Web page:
Hello, that's what they always do… haven't any of us paid any attention for the last three or four decades?

      (Don't smirk Republicans, this goes for you all at least as much, too…)

      Domestically, I'd note that the odious crook Jon Corzine is still at large, and neither party seems interested in making it clear that the rule of law still matters in America.

      But anyway.

      Me? I've hooked up with a gang of urban gardeners and socialist bike guerillas here in North Philadelphia. Though some folks I know will still insist that I'm now a Republican, simply because I don't dream, shriek about and / or want to hug President Obama. Eye roll.


      It's possible to not love the Democrats from the other side, too, ya know. Let me know when they wake up to seriously considering and supporting a national movement toward walkable towns, sustainable agriculture, building attractive things in communities on a human scale which are meant to last more than just a few years, etc etc…

      Perhaps I'd be able to cut Democrats a bit more slack if they'd stop wasting innumerable resources on littering my city with crap like this, and would spend a bit more time on preserving our architectural treasures, rather than tearing them down for any given councilwoman's pet project (or parking lot).

      Just saying. Since you brought up that last paragraph, I'd note that Big-D Party Democrats don't necessarily stand for “government investment, health care, progressive taxes and the environment,” either.

    5. ” I've hooked up with a gang of urban gardeners and socialist bike guerillas here in North Philadelphia.”

      Do you mean “Food Coop” types?

      Are you going to use drip irrigation?



    6. Absolutely, those are my people! I was mainly known as a food activist before I jumped into I-P at a certain Big Orange blog, and of course the BDS stuff quickly became my major focus since I really hate those [expletive deleted – I'm trying to be nice these days :)] using my issues to support their hateful cause.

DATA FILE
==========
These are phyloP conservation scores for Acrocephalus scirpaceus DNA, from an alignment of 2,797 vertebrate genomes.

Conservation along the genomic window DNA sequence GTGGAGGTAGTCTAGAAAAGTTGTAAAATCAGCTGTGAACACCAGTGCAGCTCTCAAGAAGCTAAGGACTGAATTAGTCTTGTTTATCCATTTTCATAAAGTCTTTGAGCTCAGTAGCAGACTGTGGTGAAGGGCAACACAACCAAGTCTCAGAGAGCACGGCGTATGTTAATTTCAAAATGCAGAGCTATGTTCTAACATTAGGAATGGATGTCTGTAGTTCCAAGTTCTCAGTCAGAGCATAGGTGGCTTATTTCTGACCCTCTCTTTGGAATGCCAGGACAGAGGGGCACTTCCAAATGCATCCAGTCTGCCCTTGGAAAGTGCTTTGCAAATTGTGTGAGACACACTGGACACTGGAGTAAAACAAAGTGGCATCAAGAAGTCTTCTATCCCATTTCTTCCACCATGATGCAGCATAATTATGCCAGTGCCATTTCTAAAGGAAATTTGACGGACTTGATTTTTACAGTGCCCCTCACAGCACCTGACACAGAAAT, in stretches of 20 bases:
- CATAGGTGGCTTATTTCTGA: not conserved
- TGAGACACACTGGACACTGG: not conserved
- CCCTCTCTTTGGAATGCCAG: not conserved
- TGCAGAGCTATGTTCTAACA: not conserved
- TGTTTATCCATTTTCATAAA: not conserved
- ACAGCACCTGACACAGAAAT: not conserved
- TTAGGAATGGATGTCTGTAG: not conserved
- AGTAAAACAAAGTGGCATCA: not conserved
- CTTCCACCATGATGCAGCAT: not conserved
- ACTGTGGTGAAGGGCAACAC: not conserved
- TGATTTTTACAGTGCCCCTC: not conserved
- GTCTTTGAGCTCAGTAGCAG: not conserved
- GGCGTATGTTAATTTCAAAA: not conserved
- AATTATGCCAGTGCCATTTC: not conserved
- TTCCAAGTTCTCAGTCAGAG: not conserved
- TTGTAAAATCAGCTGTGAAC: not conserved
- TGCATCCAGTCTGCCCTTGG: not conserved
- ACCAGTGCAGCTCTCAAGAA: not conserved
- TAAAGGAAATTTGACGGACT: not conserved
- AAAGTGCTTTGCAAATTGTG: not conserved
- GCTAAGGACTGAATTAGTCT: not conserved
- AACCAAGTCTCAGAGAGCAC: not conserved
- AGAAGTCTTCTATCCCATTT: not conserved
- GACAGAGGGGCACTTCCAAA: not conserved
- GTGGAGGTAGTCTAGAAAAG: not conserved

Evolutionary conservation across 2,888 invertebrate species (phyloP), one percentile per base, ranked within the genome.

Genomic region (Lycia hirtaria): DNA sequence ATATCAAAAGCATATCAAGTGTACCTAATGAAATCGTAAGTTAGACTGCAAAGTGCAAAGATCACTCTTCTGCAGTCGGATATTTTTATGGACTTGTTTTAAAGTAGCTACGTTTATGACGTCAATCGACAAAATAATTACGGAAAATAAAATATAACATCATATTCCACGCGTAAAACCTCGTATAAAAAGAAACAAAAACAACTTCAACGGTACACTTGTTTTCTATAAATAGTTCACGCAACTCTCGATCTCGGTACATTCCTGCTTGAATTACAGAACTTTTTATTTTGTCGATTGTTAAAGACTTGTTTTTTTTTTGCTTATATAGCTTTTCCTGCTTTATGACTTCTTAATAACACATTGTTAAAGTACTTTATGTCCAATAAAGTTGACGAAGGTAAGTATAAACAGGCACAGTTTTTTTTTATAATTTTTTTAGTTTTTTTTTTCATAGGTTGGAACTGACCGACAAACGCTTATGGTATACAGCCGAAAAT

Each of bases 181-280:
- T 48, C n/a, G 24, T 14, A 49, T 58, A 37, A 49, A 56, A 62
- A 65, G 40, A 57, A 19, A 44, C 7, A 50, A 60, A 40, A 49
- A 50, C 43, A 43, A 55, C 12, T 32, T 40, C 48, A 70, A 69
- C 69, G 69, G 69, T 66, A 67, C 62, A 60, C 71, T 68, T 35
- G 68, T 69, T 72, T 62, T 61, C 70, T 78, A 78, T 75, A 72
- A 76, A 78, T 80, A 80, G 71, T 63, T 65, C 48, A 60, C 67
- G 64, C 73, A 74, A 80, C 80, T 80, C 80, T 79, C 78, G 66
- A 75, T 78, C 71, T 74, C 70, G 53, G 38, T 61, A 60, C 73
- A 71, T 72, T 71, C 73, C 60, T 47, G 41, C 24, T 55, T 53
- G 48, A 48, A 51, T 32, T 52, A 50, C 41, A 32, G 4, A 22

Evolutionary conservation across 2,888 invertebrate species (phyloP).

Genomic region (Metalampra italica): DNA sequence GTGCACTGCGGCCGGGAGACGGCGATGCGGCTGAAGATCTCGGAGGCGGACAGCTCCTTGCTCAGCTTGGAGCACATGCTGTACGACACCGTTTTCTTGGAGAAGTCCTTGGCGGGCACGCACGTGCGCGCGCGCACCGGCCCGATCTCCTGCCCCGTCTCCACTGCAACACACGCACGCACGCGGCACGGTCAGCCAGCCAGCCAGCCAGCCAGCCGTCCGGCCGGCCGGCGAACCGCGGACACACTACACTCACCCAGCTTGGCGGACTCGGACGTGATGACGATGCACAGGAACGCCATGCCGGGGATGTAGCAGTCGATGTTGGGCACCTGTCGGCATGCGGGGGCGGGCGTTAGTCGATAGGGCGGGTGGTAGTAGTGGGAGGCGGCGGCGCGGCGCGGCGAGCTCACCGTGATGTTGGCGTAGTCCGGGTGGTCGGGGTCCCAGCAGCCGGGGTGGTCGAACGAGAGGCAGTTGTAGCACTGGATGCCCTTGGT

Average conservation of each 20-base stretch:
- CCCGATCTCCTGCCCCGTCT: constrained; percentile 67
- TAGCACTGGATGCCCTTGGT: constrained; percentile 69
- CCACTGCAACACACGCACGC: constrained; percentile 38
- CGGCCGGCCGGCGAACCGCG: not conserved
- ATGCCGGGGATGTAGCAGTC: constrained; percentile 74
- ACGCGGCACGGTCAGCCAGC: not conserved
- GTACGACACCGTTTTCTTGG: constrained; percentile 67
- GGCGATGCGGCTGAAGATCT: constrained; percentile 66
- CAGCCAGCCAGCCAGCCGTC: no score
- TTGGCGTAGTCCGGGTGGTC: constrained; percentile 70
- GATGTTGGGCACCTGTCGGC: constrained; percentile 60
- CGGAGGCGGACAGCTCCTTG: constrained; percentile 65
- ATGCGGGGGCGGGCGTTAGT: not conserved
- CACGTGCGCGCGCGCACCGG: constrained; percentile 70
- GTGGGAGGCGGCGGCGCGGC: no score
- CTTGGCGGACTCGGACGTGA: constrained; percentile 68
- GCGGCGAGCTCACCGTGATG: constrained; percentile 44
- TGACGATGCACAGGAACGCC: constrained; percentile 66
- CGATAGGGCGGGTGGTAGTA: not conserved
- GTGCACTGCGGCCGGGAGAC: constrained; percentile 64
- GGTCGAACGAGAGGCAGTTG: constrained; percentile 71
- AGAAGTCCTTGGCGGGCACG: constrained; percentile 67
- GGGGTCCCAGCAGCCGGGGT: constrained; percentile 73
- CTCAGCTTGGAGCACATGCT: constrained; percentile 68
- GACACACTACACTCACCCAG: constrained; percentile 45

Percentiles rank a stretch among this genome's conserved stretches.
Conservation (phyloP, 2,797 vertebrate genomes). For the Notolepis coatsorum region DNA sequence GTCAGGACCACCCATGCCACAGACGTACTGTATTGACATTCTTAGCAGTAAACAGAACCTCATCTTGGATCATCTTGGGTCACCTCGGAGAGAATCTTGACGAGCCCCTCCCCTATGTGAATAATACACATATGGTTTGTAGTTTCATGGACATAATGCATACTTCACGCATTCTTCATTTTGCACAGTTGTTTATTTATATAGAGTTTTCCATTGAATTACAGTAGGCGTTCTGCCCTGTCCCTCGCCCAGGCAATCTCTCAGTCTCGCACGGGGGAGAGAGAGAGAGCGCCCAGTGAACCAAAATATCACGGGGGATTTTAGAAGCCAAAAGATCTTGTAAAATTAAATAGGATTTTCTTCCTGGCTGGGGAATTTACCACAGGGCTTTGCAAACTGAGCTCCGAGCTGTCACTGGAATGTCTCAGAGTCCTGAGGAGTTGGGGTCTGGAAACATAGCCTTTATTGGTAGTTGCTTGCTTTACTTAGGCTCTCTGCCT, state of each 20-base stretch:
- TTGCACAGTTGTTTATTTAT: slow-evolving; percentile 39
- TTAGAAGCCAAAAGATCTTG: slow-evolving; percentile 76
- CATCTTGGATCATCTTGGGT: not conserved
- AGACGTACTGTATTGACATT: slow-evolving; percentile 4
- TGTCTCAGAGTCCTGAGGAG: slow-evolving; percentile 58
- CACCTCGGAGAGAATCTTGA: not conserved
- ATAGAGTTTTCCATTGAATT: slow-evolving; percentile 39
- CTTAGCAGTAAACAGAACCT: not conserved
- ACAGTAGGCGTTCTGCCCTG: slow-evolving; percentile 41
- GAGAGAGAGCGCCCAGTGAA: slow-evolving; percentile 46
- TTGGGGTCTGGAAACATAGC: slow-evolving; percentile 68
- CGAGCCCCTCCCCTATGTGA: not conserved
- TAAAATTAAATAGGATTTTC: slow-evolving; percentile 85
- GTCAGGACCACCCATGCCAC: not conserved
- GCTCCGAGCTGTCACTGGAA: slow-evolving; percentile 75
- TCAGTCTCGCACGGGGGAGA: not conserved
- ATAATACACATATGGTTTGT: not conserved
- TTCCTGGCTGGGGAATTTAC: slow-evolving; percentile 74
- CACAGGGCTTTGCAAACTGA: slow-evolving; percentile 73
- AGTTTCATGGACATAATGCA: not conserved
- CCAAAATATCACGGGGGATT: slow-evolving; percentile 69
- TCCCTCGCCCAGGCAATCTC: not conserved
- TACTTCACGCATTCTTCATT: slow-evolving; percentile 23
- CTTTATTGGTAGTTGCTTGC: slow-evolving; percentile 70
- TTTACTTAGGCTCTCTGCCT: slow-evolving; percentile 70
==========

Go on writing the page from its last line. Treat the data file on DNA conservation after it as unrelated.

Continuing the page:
From time to time I work on a few temporary plots growing in our all-too-numerous vacant lots, sizes ranging from one typical North Philly row house lot up to entire city blocks where textile mills once stood. Until they were burned down.

      Being the poorest large city in the US has at least some advantages, in that we can use these lots to grow and bring healthy food to neighborhoods (like mine, Kensington) that desperately need and lack same, without worrying that the lots will immediately be turned into giant condos or something…

      Drip irrigation rocks, and is yet one more thing Israel has helped the world with!

      And btw, I wonder how many BDSers help grow kale for folks in our inner city neighborhoods? Or are these self-proclaimed 'progressive activists' otherwise too busy raging against Jews on the internet?

      Fun note, now that I think of it – Emerald Street Urban Garden, just down the street from me, is in a neighborhood with a significant (and poor-ish) Arab population. So I think I can safely say that I've done more work with and for Arab Muslims than any given keyboard warrior BDSer has, too…

    7. Oh, and! I still haven't been able to find anything else about that Boston coop which was mentioned recently as a BDS target.

      The coop I'm soon going to become a member of, Weavers Way here in Philadelphia, was apparently a BDS target in 2004 (hey, wasn't that before they claim their 'movement' was born, btw? heh), and the story I hear is that the leadership ultimately chose not to allow them to force a vote upon the community.

      Unfortunately, nobody I know remembers anything else about it beyond those basics, and once again, I also can't find anything specific on the web about it.